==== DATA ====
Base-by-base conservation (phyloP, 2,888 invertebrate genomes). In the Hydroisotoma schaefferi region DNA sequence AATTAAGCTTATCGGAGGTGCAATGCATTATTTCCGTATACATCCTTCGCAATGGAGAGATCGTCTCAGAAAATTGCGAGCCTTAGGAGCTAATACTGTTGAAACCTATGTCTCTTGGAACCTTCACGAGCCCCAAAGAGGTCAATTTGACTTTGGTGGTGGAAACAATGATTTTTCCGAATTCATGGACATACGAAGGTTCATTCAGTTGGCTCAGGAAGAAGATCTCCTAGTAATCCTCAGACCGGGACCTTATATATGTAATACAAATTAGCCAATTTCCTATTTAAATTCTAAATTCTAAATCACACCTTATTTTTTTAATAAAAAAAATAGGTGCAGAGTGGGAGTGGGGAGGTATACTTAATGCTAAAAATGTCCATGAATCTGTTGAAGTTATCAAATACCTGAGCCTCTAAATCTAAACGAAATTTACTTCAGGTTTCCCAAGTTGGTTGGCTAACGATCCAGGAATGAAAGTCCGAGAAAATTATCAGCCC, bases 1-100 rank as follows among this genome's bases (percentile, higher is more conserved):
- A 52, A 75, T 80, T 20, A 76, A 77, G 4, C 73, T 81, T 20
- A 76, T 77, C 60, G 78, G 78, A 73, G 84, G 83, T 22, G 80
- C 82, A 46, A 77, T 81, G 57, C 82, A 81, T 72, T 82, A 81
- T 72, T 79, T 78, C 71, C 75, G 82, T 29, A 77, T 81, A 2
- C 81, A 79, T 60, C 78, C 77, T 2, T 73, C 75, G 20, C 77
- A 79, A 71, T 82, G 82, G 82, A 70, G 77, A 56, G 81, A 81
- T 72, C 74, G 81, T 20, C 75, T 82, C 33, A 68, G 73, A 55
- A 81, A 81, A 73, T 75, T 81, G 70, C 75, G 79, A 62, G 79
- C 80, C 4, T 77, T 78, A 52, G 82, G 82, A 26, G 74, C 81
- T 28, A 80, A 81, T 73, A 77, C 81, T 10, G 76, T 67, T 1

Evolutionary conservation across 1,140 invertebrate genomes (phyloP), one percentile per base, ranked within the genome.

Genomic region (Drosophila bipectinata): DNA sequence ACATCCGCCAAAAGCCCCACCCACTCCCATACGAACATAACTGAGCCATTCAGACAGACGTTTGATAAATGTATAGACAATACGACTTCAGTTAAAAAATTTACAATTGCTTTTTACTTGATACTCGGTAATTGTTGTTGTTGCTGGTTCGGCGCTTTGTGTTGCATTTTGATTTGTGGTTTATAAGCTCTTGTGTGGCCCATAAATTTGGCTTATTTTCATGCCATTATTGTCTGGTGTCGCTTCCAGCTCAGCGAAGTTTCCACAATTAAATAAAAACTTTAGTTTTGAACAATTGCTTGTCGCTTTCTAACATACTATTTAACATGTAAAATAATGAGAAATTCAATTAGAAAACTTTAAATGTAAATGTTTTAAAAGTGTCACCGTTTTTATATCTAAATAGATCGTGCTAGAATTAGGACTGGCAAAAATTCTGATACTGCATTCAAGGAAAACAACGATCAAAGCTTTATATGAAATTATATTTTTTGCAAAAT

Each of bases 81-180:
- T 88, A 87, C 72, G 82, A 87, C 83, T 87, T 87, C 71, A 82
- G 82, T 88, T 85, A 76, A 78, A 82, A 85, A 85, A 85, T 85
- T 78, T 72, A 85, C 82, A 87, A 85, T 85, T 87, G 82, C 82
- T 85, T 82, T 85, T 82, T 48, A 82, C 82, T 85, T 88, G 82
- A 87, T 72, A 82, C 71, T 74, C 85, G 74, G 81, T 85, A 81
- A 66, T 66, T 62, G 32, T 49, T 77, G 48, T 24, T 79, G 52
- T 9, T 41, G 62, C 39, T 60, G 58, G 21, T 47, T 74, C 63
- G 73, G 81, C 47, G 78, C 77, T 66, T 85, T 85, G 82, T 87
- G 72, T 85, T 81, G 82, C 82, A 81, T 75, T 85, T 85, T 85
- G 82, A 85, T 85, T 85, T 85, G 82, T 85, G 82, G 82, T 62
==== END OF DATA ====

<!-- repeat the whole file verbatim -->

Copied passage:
Base-by-base conservation (phyloP, 2,888 invertebrate genomes). In the Hydroisotoma schaefferi region DNA sequence AATTAAGCTTATCGGAGGTGCAATGCATTATTTCCGTATACATCCTTCGCAATGGAGAGATCGTCTCAGAAAATTGCGAGCCTTAGGAGCTAATACTGTTGAAACCTATGTCTCTTGGAACCTTCACGAGCCCCAAAGAGGTCAATTTGACTTTGGTGGTGGAAACAATGATTTTTCCGAATTCATGGACATACGAAGGTTCATTCAGTTGGCTCAGGAAGAAGATCTCCTAGTAATCCTCAGACCGGGACCTTATATATGTAATACAAATTAGCCAATTTCCTATTTAAATTCTAAATTCTAAATCACACCTTATTTTTTTAATAAAAAAAATAGGTGCAGAGTGGGAGTGGGGAGGTATACTTAATGCTAAAAATGTCCATGAATCTGTTGAAGTTATCAAATACCTGAGCCTCTAAATCTAAACGAAATTTACTTCAGGTTTCCCAAGTTGGTTGGCTAACGATCCAGGAATGAAAGTCCGAGAAAATTATCAGCCC, bases 1-100 rank as follows among this genome's bases (percentile, higher is more conserved):
- A 52, A 75, T 80, T 20, A 76, A 77, G 4, C 73, T 81, T 20
- A 76, T 77, C 60, G 78, G 78, A 73, G 84, G 83, T 22, G 80
- C 82, A 46, A 77, T 81, G 57, C 82, A 81, T 72, T 82, A 81
- T 72, T 79, T 78, C 71, C 75, G 82, T 29, A 77, T 81, A 2
- C 81, A 79, T 60, C 78, C 77, T 2, T 73, C 75, G 20, C 77
- A 79, A 71, T 82, G 82, G 82, A 70, G 77, A 56, G 81, A 81
- T 72, C 74, G 81, T 20, C 75, T 82, C 33, A 68, G 73, A 55
- A 81, A 81, A 73, T 75, T 81, G 70, C 75, G 79, A 62, G 79
- C 80, C 4, T 77, T 78, A 52, G 82, G 82, A 26, G 74, C 81
- T 28, A 80, A 81, T 73, A 77, C 81, T 10, G 76, T 67, T 1

Evolutionary conservation across 1,140 invertebrate genomes (phyloP), one percentile per base, ranked within the genome.

Genomic region (Drosophila bipectinata): DNA sequence ACATCCGCCAAAAGCCCCACCCACTCCCATACGAACATAACTGAGCCATTCAGACAGACGTTTGATAAATGTATAGACAATACGACTTCAGTTAAAAAATTTACAATTGCTTTTTACTTGATACTCGGTAATTGTTGTTGTTGCTGGTTCGGCGCTTTGTGTTGCATTTTGATTTGTGGTTTATAAGCTCTTGTGTGGCCCATAAATTTGGCTTATTTTCATGCCATTATTGTCTGGTGTCGCTTCCAGCTCAGCGAAGTTTCCACAATTAAATAAAAACTTTAGTTTTGAACAATTGCTTGTCGCTTTCTAACATACTATTTAACATGTAAAATAATGAGAAATTCAATTAGAAAACTTTAAATGTAAATGTTTTAAAAGTGTCACCGTTTTTATATCTAAATAGATCGTGCTAGAATTAGGACTGGCAAAAATTCTGATACTGCATTCAAGGAAAACAACGATCAAAGCTTTATATGAAATTATATTTTTTGCAAAAT

Each of bases 81-180:
- T 88, A 87, C 72, G 82, A 87, C 83, T 87, T 87, C 71, A 82
- G 82, T 88, T 85, A 76, A 78, A 82, A 85, A 85, A 85, T 85
- T 78, T 72, A 85, C 82, A 87, A 85, T 85, T 87, G 82, C 82
- T 85, T 82, T 85, T 82, T 48, A 82, C 82, T 85, T 88, G 82
- A 87, T 72, A 82, C 71, T 74, C 85, G 74, G 81, T 85, A 81
- A 66, T 66, T 62, G 32, T 49, T 77, G 48, T 24, T 79, G 52
- T 9, T 41, G 62, C 39, T 60, G 58, G 21, T 47, T 74, C 63
- G 73, G 81, C 47, G 78, C 77, T 66, T 85, T 85, G 82, T 87
- G 72, T 85, T 81, G 82, C 82, A 81, T 75, T 85, T 85, T 85
- G 82, A 85, T 85, T 85, T 85, G 82, T 85, G 82, G 82, T 62